But on its own, “BMI [body mass index] remains a strong independent risk factor” for severe COVID-19, according to several studies that adjusted for age, sex, social class, diabetes, and heart conditions, says Naveed Sattar, an expert in cardiometabolic disease at the University of Glasgow. “And it seems to be a linear line, straight up.”
- For starters, the blood of people with obesity has an increased tendency to clot—an especially grave risk during an infection that, when severe, independently peppers the small vessels of the lungs with clots
- Immunity also weakens in people with obesity, in part because fat cells infiltrate the organs where immune cells are produced and stored, such as the spleen, bone marrow, and thymus, says Catherine Andersen, a nutritional scientist at Fairfield University. “We are losing immune tissue in exchange for adipose tissue, making the immune system less effective in either protecting the body from pathogens or responding to a vaccine,” she says.
The impact extends to the 32% of people in the United States who are overweight. The largest descriptive study yet of hospitalized U.S. COVID-19 patients, posted as a preprint last month by Genentech researchers, found that 77% of nearly 17,000 patients hospitalized with COVID-19 were overweight (29%) or obese (48%). (The Centers for Disease Control and Prevention defines overweight as having a BMI of 25 to 29.9 kilograms per square meter, and obesity as a BMI of 30 or greater.)
Diabetologia (Sept 8, 2020) – Insomnia with objective short sleep duration has been associated with an increased risk of type 2 diabetes in observational studies [27, 28]. The present MR study found strong and suggestive evidence of a causal association of insomnia and short sleep duration, respectively, with increased risk of type 2 diabetes.
The present study verified several previously reported risk factors and identified novel potential risk factors for type 2 diabetes. Prevention strategies for type 2 diabetes should be considered from multiple perspectives on obesity, mental health, sleep quality, education level, birthweight and smoking.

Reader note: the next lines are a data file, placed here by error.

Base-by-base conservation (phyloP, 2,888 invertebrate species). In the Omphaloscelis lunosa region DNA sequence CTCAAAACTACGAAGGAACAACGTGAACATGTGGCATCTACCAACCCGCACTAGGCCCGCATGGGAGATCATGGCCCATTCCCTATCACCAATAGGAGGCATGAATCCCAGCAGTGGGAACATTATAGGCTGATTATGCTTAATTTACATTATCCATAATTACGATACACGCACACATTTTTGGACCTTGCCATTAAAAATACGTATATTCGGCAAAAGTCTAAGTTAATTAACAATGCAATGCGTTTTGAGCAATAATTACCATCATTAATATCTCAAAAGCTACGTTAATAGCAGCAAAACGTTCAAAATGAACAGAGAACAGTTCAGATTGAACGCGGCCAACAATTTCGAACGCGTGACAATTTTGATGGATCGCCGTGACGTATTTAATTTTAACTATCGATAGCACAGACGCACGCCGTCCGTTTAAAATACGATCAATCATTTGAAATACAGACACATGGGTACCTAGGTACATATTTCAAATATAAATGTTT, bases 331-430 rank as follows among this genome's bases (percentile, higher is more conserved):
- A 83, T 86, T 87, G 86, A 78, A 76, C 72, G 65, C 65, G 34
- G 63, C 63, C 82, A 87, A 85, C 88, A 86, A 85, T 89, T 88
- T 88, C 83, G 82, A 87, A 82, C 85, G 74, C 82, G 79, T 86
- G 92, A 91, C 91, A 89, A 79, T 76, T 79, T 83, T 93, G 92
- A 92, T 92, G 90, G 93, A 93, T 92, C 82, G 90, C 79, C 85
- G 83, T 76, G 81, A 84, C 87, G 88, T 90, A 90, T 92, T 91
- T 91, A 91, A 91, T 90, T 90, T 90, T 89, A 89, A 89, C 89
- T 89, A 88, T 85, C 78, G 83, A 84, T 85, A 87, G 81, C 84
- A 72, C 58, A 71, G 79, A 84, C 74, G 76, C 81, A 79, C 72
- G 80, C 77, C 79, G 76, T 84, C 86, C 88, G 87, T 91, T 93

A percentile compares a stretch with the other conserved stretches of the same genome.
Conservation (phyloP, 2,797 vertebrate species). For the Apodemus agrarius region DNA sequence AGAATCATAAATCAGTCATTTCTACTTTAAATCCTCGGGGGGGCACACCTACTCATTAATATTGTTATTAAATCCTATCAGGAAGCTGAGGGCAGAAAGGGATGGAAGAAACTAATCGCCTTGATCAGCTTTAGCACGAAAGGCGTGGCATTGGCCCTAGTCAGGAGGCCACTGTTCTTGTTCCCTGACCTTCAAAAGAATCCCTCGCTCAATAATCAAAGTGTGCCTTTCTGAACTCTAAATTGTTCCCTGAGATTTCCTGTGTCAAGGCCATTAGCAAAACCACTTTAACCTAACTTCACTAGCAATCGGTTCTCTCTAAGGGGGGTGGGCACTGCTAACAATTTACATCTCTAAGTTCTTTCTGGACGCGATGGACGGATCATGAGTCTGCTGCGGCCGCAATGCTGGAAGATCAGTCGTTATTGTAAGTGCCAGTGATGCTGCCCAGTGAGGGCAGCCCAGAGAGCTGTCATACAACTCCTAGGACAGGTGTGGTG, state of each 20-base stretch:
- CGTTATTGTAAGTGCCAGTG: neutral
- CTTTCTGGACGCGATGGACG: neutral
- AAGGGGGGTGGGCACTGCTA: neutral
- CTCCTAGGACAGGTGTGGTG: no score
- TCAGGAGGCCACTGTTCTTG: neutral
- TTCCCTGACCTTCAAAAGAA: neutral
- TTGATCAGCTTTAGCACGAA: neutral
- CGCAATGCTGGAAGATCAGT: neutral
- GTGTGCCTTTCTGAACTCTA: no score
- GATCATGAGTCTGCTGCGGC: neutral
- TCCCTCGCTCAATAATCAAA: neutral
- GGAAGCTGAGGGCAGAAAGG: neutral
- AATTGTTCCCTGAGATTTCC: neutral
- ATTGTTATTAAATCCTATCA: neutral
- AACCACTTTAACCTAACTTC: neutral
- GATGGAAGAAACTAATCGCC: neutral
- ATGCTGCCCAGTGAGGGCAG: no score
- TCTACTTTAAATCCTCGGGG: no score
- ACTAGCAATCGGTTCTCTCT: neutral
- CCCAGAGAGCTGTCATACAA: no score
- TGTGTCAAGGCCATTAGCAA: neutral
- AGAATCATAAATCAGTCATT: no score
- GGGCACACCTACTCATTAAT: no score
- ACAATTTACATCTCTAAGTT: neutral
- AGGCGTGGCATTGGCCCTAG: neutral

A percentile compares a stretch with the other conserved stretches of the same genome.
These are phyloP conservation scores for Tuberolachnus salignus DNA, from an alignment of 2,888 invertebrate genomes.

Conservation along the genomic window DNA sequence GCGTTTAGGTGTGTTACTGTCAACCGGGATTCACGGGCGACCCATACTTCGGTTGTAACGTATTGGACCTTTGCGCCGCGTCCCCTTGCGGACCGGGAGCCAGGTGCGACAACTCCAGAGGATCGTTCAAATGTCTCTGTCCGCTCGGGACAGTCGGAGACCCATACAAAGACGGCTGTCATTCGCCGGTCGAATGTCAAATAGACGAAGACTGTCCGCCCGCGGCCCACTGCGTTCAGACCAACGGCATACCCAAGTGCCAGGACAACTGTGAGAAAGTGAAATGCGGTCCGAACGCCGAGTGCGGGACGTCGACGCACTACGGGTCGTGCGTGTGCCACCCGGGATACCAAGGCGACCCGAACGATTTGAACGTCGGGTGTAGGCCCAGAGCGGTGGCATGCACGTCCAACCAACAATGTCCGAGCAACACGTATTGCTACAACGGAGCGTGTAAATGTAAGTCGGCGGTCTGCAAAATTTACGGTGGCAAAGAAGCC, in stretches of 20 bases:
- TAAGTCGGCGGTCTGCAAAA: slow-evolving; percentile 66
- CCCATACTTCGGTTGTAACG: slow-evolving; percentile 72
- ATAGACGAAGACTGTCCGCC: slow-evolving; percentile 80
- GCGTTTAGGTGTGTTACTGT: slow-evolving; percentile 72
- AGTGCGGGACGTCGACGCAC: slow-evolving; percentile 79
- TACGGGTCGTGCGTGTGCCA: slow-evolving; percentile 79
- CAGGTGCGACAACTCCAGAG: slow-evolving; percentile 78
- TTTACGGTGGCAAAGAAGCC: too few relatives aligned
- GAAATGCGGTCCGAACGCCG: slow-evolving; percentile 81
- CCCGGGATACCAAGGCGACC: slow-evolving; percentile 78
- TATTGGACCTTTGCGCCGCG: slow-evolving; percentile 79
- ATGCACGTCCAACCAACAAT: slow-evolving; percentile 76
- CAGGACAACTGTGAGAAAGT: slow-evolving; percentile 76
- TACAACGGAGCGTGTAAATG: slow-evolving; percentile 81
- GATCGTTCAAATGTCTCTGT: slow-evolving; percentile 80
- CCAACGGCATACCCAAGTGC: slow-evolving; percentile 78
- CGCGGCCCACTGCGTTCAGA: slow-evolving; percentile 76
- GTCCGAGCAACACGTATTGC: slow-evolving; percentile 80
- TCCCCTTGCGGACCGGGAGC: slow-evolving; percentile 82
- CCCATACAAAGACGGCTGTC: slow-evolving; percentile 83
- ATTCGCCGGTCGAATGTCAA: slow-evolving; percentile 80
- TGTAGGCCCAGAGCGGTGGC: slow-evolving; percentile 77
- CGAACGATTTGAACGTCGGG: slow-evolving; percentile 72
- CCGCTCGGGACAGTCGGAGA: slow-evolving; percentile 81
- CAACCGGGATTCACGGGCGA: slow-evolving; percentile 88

New England Journal of Medicine (Aug 13, 2020) – In this small, single-center, nonblinded trial involving patients with chronic edema of the leg and cellulitis, compression therapy resulted in a lower incidence of recurrence of cellulitis than conservative treatment.
The researchers have conducted a single-center, randomized, nonblinded trial that aimed to find out an association between the compression therapy and controlled incidents of chronic edema of the leg and people with cellulitis that can be defined as an infection of the skin that involves subcutaneous tissues or the innermost layer of the skin. Cellulitis can be caused by trauma or scratching of other lesions due to animal or human bites that result in fever, extreme pain, and redness of the skin.
“The findings of this study are promising and reinforce what we’ve seen in other studies — fasting diets are a viable option for people who want to lose weight, especially for people who do not want to count calories or find other diets to be fatiguing,” Varady said.
…participants in both daily fasting groups reduced calorie intake by about 550 calories each day simply by adhering to the schedule and lost about 3% of their body weight. The researchers also found that insulin resistance and oxidative stress levels were reduced among participants in the study groups when compared with the control group.
Two daily fasting diets, also known as time-restricted feeding diets, are effective for weight loss, according to a new study published by researchers from the University of Illinois at Chicago.
The study reported results from a clinical trial that compared a 4-hour time-restricted feeding diet and a 6-hour time-restricted feeding diet to a control group.
“This is the first human clinical trial to compare the effects of two popular forms of time-restricted feeding on body weight and cardiometabolic risk factors,” said Krista Varady, professor of nutrition at the UIC College of Applied Health Sciences and corresponding author of the story.